2. Listen to audiobooks or podcasts offline rather than using Spotify (I am admittedly very obsessed with Spotify and think it is the best thing ever, however using Spotify required being connected to a WiFi or cellular network, which led to the temptation to text and made it impossible to keep my phone on airplane mode). Alternatively, plan playlists in advance and save them as offline Spotify playlists.
  3. Turn off all pop-up notifications and bubble notifications (IE my phone telling me that I had X amount of texts waiting to be read, etc) for all apps.
  4. Turn text notification sounds completely off (except for VIPs like my parents and boss).

In addition to these rules, I decided to temporarily deactivate my Facebook account. I actually routinely do this once or twice a year to detox and find it really does help me realize how much time I put into social media and curbs my habit for a little while even once I reactivate. I decided it would be much easier to detox without KNOWING there were all kinds of notifications waiting for me, as silly as that may seem.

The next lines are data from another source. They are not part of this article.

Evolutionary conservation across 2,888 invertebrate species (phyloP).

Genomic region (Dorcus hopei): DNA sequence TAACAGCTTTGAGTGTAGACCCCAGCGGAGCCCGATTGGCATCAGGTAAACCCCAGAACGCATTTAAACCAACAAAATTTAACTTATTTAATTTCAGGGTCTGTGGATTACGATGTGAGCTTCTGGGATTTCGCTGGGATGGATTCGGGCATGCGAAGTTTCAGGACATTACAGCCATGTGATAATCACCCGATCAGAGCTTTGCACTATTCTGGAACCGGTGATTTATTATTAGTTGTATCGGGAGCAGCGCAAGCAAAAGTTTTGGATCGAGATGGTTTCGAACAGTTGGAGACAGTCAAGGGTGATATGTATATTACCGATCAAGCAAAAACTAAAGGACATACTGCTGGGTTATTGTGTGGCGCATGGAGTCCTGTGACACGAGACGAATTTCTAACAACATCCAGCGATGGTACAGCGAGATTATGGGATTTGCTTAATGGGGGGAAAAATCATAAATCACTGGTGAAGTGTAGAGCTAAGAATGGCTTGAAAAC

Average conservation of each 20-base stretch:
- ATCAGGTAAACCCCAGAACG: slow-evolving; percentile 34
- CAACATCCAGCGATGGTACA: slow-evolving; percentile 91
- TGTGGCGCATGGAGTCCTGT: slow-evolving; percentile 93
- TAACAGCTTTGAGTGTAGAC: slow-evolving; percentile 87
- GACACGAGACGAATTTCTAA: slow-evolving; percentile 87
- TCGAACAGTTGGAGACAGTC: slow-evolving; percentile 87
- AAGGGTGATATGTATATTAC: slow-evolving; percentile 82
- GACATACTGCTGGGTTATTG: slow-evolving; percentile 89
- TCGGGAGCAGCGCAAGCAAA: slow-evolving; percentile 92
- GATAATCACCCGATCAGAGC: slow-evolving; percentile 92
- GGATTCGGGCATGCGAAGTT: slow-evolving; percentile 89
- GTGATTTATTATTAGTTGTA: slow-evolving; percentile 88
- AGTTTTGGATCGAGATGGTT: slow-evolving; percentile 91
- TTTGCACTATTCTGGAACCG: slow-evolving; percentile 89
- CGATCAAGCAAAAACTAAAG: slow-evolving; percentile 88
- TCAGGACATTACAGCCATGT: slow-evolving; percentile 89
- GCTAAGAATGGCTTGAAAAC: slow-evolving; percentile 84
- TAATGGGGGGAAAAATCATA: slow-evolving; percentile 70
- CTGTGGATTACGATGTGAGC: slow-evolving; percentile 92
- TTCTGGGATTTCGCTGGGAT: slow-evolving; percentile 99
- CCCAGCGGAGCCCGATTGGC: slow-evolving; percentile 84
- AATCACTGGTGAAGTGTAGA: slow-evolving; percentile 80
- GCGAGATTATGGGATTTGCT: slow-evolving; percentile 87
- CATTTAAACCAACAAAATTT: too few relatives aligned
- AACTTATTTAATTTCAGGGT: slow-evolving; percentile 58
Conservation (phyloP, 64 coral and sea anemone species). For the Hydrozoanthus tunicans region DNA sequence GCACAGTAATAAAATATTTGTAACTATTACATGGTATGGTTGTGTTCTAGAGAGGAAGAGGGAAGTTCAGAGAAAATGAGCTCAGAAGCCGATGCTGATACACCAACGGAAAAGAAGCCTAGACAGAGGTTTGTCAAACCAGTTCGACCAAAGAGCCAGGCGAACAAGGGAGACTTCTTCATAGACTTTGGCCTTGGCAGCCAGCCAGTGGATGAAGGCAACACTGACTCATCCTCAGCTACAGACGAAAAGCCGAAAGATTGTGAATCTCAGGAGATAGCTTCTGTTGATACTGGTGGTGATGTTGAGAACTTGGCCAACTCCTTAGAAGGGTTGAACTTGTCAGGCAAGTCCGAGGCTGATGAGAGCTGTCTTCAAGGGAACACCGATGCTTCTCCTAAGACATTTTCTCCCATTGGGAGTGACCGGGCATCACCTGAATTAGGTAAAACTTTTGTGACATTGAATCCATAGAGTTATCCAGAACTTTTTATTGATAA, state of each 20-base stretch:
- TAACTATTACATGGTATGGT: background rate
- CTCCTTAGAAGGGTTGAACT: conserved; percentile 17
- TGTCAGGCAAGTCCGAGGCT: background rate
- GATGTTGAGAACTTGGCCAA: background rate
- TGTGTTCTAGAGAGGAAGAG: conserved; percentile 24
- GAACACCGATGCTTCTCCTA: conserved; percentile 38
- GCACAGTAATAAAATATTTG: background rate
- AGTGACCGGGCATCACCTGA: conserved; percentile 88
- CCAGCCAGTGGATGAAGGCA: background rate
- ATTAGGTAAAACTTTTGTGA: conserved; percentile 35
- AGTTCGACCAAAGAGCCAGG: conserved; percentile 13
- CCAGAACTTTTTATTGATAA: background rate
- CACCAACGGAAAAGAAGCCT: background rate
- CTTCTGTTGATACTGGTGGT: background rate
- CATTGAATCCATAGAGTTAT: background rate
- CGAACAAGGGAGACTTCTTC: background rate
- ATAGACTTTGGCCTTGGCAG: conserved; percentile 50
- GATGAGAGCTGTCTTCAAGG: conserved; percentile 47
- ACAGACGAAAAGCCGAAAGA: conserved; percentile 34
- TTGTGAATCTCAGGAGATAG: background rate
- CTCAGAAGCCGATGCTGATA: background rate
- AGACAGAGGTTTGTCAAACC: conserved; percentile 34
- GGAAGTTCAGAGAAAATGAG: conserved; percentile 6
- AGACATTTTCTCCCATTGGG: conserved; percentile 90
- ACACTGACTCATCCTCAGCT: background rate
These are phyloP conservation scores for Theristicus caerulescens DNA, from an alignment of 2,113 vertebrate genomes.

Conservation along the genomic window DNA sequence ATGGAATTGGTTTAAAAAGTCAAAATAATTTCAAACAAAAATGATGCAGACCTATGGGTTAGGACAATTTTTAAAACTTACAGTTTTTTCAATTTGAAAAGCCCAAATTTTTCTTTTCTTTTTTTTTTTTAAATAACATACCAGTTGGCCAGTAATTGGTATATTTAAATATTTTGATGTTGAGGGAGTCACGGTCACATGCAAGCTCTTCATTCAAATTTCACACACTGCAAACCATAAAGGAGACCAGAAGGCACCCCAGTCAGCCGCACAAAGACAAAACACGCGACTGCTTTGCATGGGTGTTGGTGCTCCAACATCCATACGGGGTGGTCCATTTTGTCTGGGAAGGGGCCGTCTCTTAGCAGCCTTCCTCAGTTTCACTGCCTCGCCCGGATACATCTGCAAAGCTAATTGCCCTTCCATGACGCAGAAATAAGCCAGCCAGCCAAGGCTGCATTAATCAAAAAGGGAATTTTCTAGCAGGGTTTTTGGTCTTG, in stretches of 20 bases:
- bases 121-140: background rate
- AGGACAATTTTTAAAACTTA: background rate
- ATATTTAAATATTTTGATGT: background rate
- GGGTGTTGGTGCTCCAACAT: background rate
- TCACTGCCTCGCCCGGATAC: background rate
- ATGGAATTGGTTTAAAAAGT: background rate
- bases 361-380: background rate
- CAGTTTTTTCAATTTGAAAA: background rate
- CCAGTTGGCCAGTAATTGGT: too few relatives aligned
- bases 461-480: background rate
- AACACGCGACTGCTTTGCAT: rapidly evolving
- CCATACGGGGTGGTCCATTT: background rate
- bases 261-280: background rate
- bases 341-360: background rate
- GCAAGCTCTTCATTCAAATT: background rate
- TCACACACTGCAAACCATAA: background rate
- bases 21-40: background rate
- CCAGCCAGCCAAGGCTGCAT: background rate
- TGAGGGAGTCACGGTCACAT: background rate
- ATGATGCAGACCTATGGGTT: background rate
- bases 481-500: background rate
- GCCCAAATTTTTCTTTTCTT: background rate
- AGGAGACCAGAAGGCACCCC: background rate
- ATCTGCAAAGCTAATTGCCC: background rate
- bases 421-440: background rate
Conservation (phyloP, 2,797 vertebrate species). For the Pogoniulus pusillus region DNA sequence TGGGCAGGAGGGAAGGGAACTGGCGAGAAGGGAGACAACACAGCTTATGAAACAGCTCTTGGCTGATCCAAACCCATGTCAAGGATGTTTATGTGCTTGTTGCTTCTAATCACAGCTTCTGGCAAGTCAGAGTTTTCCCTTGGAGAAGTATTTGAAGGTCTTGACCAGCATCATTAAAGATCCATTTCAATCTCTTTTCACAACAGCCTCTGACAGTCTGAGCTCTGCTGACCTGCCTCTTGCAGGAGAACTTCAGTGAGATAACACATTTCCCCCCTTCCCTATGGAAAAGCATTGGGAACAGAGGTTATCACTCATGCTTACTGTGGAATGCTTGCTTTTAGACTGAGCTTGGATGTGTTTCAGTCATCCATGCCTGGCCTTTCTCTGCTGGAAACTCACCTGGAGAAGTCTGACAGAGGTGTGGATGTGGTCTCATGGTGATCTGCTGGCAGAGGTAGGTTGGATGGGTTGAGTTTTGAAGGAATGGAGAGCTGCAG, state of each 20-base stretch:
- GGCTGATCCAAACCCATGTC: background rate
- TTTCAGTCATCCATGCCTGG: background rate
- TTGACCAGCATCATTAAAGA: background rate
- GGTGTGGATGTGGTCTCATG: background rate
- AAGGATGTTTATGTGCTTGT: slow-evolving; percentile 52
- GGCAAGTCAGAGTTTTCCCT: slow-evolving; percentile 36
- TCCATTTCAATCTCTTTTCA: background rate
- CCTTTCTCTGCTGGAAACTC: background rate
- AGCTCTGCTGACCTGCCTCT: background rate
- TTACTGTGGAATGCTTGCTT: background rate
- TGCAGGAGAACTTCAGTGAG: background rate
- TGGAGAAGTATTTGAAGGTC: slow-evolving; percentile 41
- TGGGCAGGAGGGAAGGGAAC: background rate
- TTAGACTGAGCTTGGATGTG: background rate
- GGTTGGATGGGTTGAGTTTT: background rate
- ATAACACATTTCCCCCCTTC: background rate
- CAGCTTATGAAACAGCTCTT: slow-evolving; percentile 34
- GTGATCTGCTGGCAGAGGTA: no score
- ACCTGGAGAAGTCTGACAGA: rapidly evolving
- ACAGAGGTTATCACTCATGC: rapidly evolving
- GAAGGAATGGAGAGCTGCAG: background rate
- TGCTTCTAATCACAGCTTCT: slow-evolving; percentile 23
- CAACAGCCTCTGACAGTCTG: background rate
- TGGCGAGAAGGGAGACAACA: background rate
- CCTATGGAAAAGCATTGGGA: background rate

I thought that there would be an adjustment period to these changes but found that without the notification bubbles and constant alerts about incoming texts, “likes,” and comments it was much easier than expected. I admittedly didn’t keep up with keeping my phone on airplane or do not disturb mode as much as I intended (barely at all, really), but was surprised to learn that it wasn’t even necessary without the alerts. Without the little red bubble letting me know I had X amount of texts just waiting for me to read it was easier to check to see if I had messages on my own time and not compulsively as they were received.